This is how F1 teams work with F2 and F3: 'Nice to see drivers move on'

This is how F1 teams work with F2 and F3: 'Nice to see drivers move on'

24 February at 18:00
  • Ludo van Denderen

At one time, Red Bull Racing were considered a forerunner. The Austrian team considered it their duty to prepare young drivers for Formula 1 and added one talent after another to the Red Bull Junior Team. By now, every F1 team has a lot of juniors under contract who need a place in a class like Formula 2 and Formula 3. For the teams in the junior classes, it is now a challenge not only to manage these drivers, but certainly also the F1 teams they represent.

Oliver Oakes laughs and, first of all, responds wittily to a question from GPblog on how working with the Formula 1 team goes: "They are a pain in the ass!" before continuing on a serious note. "The sort of honest answer is they all work very differently. I don't think there's any silver bullet as a right and wrong sort of structure, actually," said the British team boss of Hitech, who have Luke Browning (Williams) at their disposal in F3.

"Some [teams] are quite hands-on in terms of someone being in the paddock, keeping an eye on them. Some prefer to let the drivers get on with it and almost want to see if that driver can get a team built around them, taking responsibility on their own. So it's really different."

Prema works with Ferrari and Mercedes

Prema's Rene Rosin adds: "Each academy has a different way of working. Each academy has their own principles. Some are more involved with the drivers day by day, some are a bit less but each one has their own method and at the end it proved that all of them has been successful so far," said the Prema owner, who has Mercedes talent Kimi Antonelli and Oliver Bearman from Ferrari at his disposal in F2.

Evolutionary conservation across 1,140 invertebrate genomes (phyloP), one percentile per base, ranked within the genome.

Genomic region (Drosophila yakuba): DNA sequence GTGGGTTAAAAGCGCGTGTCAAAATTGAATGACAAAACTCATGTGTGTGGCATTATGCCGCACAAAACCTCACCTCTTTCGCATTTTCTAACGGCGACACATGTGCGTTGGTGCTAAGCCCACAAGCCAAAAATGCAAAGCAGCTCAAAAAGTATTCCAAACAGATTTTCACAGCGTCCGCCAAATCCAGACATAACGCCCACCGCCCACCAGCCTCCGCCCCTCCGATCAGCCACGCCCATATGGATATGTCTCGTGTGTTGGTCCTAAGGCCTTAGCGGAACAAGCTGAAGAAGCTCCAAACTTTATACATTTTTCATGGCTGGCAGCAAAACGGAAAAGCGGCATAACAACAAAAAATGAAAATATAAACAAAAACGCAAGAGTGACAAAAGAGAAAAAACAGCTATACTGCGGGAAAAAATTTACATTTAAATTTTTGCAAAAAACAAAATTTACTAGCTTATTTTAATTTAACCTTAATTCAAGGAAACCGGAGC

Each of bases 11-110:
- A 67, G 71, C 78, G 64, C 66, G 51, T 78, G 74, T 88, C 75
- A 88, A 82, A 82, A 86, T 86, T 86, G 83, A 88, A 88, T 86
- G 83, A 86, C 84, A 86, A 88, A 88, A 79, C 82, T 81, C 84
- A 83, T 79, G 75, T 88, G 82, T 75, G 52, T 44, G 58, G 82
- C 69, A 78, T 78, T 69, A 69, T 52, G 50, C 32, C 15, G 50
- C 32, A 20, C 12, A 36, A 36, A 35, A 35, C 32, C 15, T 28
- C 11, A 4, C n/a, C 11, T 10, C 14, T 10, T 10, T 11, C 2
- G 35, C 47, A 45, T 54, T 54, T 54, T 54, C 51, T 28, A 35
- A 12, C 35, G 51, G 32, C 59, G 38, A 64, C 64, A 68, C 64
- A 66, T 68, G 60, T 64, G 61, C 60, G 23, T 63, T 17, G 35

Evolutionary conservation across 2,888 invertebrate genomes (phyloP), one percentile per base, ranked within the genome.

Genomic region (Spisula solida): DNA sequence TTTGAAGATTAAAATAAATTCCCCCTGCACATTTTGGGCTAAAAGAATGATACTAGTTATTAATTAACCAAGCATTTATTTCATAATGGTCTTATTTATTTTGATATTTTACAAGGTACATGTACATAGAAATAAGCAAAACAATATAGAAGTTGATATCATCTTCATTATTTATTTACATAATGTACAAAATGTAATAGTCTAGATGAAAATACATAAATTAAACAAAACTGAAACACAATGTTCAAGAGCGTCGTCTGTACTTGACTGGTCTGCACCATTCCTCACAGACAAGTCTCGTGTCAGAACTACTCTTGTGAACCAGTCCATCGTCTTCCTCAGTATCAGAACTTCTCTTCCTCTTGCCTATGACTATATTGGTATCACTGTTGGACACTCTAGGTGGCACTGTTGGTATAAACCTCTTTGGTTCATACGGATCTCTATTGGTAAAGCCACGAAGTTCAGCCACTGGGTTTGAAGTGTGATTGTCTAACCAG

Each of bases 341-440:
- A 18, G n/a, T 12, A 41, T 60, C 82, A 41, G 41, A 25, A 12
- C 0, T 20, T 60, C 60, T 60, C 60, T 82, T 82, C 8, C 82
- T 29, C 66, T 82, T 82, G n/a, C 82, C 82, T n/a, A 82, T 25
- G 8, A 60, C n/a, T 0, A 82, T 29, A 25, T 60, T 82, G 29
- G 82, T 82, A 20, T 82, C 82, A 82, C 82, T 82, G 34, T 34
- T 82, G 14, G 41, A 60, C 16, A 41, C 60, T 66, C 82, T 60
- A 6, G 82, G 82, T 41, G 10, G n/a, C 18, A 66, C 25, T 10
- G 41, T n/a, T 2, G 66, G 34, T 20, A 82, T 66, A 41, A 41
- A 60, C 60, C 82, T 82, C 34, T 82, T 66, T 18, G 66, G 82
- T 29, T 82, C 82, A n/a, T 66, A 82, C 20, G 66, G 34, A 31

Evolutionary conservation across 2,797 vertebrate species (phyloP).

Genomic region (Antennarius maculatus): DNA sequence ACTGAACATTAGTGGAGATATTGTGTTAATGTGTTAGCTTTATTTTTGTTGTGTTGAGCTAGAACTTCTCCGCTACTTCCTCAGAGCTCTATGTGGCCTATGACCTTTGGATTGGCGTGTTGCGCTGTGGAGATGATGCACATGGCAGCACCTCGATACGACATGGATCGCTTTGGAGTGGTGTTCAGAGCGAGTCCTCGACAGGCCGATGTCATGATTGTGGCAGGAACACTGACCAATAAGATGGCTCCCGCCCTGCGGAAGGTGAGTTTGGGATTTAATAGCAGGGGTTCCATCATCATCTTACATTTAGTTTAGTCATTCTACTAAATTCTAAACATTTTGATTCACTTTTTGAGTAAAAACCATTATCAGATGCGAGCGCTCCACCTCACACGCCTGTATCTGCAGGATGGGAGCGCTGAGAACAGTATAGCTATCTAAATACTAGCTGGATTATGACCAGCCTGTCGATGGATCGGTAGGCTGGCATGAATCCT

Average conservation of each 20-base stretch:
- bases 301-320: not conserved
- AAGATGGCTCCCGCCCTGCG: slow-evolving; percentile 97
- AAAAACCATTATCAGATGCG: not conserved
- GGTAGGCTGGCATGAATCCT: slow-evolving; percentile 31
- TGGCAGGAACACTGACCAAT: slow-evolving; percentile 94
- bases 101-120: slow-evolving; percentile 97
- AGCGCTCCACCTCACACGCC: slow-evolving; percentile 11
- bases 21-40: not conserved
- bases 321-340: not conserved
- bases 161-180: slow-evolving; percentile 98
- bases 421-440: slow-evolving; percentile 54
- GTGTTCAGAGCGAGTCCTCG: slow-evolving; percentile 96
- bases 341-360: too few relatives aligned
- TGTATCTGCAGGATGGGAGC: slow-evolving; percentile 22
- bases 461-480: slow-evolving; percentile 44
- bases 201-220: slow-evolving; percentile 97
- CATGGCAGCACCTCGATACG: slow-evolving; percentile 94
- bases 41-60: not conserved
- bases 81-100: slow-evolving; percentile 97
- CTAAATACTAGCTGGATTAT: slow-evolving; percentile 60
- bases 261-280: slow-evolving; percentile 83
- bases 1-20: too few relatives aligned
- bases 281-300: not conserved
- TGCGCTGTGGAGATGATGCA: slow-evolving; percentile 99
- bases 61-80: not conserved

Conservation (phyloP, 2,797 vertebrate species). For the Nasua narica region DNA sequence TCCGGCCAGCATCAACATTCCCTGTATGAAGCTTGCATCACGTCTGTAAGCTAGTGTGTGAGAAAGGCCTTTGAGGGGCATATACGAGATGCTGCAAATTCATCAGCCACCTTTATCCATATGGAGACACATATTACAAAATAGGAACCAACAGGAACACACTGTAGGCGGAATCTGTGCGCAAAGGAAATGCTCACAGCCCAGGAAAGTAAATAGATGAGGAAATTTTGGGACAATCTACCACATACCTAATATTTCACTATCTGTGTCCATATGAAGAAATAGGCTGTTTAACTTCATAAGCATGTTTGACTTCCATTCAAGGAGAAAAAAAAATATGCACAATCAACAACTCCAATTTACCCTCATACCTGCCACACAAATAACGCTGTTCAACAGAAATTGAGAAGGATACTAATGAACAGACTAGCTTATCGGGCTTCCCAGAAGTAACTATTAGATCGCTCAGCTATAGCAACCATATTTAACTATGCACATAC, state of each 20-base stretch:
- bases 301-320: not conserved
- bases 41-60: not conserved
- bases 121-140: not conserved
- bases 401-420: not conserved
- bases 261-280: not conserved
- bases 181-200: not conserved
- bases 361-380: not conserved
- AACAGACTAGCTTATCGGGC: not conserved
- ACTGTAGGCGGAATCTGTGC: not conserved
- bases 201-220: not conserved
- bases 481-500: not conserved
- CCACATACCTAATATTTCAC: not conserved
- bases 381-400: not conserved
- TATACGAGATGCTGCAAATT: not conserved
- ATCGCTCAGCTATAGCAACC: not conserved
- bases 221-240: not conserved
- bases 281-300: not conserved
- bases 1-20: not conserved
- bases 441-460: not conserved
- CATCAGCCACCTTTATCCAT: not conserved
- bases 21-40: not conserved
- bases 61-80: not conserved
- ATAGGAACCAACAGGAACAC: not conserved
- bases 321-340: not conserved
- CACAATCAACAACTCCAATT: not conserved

Dutch MP Motorsport has built a relationship with Red Bull Racing in recent years, where Helmut Marko is in charge of the junior programme. In '24, MP has Tim Tramnitz and Kacper Sztuka from the Austrians for the F3 team. In F2, Williams' Franco Colapinto drives.

"The F1 teams are always involved with the drivers to a greater and lesser degree but even when you work with the same association from one year to the next, on occasions the input increases sometimes," explained team manager Jeremy Cotterill. "If the F2, teams from what I’m seeing, are taking more interest. Taking it more seriously if you like in terms of their development and their involvement. Things are evolving. Certainly our drivers are quite heavily involved with Red Bull."

A place in Formula 1 is the ultimate reward

Ultimately, the aim of junior teams is to get their pupils ready for the big time; Formula 1. "What's changed the last few years is obviously you see, particularly the F2 drivers, they're getting thrown in the F1 car for an FP1 straight from Formula 2," says Hitech team boss Oakes. "And that's quite nice to see, because I think we get to see how well we've prepared them and also the F1 teams tend to have more of a look on actually the job we're doing in terms of inside the team with the drivers."